Sunday, May 30, 2010
Rick commented on my post:
"I don't think so. I mean, there's always the danger that we (all of us) are tempted to regard as "serving special interests rather than the common good" those policies that serve others' visions or understandings of the common good. And, I'm enough of a Madisonian to think that the common good, well understood, *can* be (but certainly isn't always) served by the vigorous involvement in politics of groups that are focused specifically on particular issues. Finally, I do not think that "Wall Street" is necessarily a more threatening (to the common good) special interest than many others. Danger is everywhere. =-)"
And then I responded to Rick:
"Thanks, Rick. I'm wary of political-theoretical abstractions. In any event, we both know that some special interests have the potential to do much greater and longer lasting damage to the common good than other special interests. The masters of the financial system, pursuing their own short-term financial interests, have such potential. I shudder to think about the truly devastating consequences, to the well-being of ordinary families--of mothers, fathers, children--and others, of the kind of massive economic dislocations that the masters of the financial system, left to their own, venal devices, can precipitate.
I'm delighted that we both support Simon Johnson's proposal for greater transparency. Not a left-right issue."
And then I noticed Michael Lewis's piece this morning, which nicely makes the point:
To: Wall Street chief executives
From: Your man in Washington
Re: Embracing the status quo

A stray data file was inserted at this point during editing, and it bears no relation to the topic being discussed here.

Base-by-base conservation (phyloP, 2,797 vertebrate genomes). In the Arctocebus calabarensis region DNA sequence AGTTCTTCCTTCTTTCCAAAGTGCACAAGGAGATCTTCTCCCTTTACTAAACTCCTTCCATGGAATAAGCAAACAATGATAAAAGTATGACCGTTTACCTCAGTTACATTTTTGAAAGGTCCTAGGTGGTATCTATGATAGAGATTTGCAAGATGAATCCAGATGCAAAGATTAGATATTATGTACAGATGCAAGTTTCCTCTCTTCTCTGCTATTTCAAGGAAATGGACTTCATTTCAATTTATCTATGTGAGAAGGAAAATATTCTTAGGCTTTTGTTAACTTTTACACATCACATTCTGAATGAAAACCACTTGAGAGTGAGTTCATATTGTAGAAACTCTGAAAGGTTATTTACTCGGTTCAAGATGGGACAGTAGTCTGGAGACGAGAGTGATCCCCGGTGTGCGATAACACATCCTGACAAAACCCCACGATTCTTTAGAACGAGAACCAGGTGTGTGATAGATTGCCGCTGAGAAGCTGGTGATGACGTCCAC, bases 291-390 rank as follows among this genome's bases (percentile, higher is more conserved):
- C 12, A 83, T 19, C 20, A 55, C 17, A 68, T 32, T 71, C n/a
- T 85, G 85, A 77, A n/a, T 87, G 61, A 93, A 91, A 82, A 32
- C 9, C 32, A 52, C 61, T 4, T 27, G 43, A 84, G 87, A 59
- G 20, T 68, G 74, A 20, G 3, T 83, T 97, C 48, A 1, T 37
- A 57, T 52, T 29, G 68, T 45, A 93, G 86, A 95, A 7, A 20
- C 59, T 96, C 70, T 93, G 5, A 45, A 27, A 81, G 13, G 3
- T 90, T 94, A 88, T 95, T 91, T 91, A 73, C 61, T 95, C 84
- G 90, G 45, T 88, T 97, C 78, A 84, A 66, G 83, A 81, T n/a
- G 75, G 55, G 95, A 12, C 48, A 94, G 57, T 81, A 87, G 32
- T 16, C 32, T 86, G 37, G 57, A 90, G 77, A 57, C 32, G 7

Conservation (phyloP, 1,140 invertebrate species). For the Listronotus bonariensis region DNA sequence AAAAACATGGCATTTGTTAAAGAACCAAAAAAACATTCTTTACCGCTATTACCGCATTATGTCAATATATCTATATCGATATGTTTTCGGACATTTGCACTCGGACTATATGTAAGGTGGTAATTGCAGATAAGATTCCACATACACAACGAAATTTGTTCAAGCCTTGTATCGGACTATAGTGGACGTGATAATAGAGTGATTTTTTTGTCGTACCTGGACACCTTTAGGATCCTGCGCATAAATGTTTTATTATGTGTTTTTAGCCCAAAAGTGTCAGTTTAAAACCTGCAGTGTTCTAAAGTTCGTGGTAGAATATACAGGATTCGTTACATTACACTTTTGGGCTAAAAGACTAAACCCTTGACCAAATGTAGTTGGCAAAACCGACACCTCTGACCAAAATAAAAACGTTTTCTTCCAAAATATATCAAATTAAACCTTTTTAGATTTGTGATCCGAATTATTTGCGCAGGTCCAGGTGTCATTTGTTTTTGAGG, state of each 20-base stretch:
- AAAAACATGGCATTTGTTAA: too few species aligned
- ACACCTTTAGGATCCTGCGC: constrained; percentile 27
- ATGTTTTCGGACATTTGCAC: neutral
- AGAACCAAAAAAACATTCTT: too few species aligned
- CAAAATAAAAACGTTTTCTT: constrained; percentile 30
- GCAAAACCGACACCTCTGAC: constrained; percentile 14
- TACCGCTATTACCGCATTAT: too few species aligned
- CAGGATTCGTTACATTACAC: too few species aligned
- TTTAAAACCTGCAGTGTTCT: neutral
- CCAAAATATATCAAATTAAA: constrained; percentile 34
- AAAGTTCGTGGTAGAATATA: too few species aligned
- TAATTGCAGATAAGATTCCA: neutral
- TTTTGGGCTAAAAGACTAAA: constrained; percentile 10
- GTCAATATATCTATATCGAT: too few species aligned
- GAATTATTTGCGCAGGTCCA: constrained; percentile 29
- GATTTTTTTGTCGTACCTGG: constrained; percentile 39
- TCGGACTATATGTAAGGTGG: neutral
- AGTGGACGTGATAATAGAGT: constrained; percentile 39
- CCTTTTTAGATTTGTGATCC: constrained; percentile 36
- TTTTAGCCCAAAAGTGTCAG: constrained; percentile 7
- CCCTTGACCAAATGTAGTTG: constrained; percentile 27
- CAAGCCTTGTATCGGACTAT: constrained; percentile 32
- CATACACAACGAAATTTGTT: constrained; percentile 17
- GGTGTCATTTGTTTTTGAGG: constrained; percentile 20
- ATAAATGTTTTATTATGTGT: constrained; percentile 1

Our earnings are robust, our compensation has returned to its naturally high levels and, as a result, we have very nearly regained our grip on the imaginations of the most ambitious students at the finest universities — and from that single fact many desirable outcomes follow.
Thus, we have almost fully recovered from what we have agreed to call The Great Misfortune. In the next few weeks, however, ill-informed senators will meet with ill-paid representatives to reconcile their ill-conceived financial reform bills. This process cannot and should not be stopped. The American people require at least the illusion of change. But it can be rendered harmless to our interests.
To this point, we have succeeded in keeping the public focused on the single issue that will have very little effect on how we do business: the quest to prevent taxpayer money from ever again being used to (as they put it) “bail out Wall Street.”
As we know, we never needed their money in the first place, and by the time we need it again, we’ll be long gone. If we can keep the public, and its putative representatives, fixated on the question of whether their bill does, or does not, ensure there will be no more bailouts, we may entirely avoid a discussion of our relationship to the broader society.
Working together as a team we have already suppressed debate on many dangerous ideas: that those of us deemed too big to fail are too big and should be broken up, for instance, or that credit default swaps and collateralized debt obligations and other financial inventions should simply be banned. We are now at leisure to address the few remaining threats to our way of life. To wit:
1. Washington will attempt to limit our ability to exploit the idiocy of institutional investors a k a our “customers.” The Senate appears intent on forcing our most lucrative derivatives business onto open exchanges, where investors can, for the first time, observe the prices we give them. This measure — which I’ve come to call the “Making the World Safe for Germans With Money Act” — will prove difficult to defeat. Our public strategy here, as elsewhere, must be to complicate the issue.
To the mere mention of open, public exchanges for derivatives, you should always respond, “That will destroy liquidity in these fragile and complex markets.” Most people don’t even know what “liquidity” means, or what causes it or why they actually need to have more rather than less of it — or what, even, the point is of a market that requires privacy to operate. They will assume that you must understand it better than they do. For that reason alone it is useful.